Liam Neeson was a good sport for a national TV audience Monday afternoon, stripping down to snug pink underpants and gamely taking a soaking in the name of breast cancer research. Entering Ellen DeGeneres' stage to the strains of "Give It to Me Baby" while clad in a pink bathrobe, the "Taken 2" action star got his flirt on after DeGeneres explained to all that he'd be sitting in a dunk tank to earn $10,000 for the cause, helping kick off Breast Cancer Awareness Month. "If I take this off, does the $10,000 become $20,000?
NEWS
May 5, 2012 | By Karen Kaplan, Los Angeles Times/For the Booster Shots blog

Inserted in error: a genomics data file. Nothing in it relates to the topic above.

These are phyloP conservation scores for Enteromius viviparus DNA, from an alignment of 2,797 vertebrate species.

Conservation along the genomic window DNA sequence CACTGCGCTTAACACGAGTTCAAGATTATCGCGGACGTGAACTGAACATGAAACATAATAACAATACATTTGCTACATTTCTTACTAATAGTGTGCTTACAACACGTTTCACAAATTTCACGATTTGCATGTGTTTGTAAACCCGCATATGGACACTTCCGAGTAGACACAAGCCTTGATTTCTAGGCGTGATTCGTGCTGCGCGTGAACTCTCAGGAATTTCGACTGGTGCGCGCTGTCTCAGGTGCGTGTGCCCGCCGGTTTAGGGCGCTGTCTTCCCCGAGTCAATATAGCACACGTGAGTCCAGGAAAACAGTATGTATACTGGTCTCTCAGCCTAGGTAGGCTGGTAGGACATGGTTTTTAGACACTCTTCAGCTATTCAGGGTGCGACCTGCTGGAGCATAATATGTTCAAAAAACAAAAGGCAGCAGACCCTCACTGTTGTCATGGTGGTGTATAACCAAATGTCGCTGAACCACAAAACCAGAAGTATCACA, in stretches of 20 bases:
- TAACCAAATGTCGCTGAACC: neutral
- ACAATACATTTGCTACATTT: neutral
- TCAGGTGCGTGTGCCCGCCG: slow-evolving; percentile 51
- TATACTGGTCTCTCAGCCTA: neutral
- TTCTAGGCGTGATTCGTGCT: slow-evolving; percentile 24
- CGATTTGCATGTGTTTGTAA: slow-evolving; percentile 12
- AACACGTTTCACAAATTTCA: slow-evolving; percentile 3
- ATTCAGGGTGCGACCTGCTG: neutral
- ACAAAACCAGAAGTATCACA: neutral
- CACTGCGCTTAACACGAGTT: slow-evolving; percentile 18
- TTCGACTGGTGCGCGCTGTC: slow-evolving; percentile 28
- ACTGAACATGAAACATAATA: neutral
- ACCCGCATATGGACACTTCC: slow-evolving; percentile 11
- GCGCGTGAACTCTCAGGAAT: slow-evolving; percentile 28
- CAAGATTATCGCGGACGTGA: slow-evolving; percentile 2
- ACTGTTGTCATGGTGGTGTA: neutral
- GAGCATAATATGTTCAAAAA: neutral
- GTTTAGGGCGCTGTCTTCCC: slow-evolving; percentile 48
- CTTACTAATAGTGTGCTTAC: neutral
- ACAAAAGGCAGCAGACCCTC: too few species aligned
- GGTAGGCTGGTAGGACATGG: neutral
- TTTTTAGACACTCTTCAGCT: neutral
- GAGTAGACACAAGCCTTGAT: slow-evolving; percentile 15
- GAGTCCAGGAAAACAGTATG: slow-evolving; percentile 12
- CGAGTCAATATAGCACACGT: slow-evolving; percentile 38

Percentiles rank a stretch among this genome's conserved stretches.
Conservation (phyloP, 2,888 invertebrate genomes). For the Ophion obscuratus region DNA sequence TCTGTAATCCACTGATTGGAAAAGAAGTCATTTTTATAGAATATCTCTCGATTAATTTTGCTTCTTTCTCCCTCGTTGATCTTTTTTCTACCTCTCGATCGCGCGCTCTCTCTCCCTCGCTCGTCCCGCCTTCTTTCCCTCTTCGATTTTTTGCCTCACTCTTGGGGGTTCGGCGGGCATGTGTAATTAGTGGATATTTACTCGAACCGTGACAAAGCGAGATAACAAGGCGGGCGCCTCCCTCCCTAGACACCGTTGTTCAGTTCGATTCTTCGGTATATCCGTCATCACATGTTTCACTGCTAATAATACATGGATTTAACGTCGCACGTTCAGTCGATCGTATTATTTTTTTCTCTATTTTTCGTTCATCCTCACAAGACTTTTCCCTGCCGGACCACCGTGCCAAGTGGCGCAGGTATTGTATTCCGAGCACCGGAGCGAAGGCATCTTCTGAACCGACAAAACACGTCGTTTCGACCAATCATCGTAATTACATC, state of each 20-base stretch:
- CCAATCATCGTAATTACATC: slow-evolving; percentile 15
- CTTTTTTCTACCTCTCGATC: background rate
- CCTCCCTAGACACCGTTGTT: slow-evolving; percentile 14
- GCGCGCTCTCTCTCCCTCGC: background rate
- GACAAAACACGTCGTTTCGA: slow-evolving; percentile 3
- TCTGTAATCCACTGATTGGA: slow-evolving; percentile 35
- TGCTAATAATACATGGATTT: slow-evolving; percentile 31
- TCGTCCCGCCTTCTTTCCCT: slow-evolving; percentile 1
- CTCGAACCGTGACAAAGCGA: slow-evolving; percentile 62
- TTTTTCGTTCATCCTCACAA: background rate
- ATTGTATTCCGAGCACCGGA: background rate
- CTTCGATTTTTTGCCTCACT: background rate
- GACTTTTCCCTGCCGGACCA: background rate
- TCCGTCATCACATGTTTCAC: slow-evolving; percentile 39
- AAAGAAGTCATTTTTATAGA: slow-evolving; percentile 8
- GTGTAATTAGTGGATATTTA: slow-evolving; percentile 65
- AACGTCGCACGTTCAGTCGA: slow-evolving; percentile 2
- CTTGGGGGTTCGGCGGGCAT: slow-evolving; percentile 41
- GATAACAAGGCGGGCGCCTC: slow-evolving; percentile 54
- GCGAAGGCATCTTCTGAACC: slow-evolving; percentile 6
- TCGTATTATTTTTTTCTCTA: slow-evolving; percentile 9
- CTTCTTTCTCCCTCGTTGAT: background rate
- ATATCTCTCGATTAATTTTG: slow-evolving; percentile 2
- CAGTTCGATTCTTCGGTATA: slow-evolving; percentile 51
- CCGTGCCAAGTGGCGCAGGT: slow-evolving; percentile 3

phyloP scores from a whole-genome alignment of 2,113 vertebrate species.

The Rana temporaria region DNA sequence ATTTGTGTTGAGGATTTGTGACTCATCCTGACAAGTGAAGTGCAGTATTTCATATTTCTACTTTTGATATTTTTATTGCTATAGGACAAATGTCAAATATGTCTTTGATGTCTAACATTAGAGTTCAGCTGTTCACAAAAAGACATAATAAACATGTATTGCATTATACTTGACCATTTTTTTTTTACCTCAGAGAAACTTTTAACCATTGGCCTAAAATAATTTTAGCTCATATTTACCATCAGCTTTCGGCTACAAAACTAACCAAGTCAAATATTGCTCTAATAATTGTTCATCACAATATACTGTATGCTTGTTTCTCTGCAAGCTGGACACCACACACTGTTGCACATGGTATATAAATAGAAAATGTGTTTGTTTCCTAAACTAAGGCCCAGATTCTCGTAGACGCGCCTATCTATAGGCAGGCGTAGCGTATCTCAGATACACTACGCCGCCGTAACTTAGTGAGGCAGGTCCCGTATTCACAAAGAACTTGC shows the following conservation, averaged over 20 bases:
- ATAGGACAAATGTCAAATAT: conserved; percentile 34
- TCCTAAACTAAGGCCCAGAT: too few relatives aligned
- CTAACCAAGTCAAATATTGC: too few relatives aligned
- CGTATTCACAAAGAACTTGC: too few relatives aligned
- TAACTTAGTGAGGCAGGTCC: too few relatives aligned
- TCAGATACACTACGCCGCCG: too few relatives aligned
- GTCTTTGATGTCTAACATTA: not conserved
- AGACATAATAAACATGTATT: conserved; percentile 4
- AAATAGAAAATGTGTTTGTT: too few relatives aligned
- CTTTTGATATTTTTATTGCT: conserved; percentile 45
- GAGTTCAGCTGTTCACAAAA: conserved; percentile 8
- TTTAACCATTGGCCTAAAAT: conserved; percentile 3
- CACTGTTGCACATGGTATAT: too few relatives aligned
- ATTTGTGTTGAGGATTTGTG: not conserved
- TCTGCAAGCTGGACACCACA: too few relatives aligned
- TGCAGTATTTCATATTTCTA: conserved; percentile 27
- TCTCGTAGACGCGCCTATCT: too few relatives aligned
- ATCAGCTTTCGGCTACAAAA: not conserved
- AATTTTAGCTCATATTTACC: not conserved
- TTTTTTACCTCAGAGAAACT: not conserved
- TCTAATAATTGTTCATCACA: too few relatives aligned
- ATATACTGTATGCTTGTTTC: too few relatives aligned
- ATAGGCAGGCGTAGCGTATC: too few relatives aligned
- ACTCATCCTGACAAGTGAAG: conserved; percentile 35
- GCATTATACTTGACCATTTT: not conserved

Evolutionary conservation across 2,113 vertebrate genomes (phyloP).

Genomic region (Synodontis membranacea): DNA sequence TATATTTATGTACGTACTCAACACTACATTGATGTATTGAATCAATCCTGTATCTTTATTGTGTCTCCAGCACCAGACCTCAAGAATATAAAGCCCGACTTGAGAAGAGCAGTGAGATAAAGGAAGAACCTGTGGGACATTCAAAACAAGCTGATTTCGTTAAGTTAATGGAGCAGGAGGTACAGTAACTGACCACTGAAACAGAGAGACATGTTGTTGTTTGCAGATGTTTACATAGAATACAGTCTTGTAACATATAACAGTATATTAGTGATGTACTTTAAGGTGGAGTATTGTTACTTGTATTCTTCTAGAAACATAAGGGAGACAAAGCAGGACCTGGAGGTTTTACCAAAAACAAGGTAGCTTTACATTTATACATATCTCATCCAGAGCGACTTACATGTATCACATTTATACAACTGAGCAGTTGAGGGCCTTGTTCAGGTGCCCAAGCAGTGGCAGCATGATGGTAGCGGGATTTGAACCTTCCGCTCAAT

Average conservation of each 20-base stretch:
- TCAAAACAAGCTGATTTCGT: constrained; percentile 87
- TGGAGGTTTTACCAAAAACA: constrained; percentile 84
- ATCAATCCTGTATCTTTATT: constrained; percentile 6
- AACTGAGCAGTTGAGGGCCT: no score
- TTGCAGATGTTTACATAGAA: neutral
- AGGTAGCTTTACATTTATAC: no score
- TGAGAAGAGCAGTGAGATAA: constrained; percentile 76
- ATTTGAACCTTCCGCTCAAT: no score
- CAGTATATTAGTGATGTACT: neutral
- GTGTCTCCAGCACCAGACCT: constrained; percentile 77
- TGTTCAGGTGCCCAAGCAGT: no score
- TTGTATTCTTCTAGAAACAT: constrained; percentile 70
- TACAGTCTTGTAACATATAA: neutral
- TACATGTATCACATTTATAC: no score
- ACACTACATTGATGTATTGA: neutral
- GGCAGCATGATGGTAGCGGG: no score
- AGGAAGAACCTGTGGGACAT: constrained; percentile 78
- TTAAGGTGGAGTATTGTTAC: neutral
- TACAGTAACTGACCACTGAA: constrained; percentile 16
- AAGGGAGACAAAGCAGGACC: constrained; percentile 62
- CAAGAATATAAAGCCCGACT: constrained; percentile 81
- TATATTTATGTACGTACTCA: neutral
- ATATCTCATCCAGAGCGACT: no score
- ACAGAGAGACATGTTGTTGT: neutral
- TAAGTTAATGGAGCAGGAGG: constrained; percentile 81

For couples seeking to overcome infertility by turning to assisted reproductive technology - which can be invasive and expensive - an increased risk of birth defects probably won't stand in their way. Still, a study released Saturday by the New England Journal of Medicine may give some prospective parents a little something to think about as they mull their options for fertility treatment. The study is based on data from more than 300,000 births in the state of South Australia (population 1.6 million)
NEWS
January 11, 2012 | By Shari Roan, Los Angeles Times / For the Booster Shots blog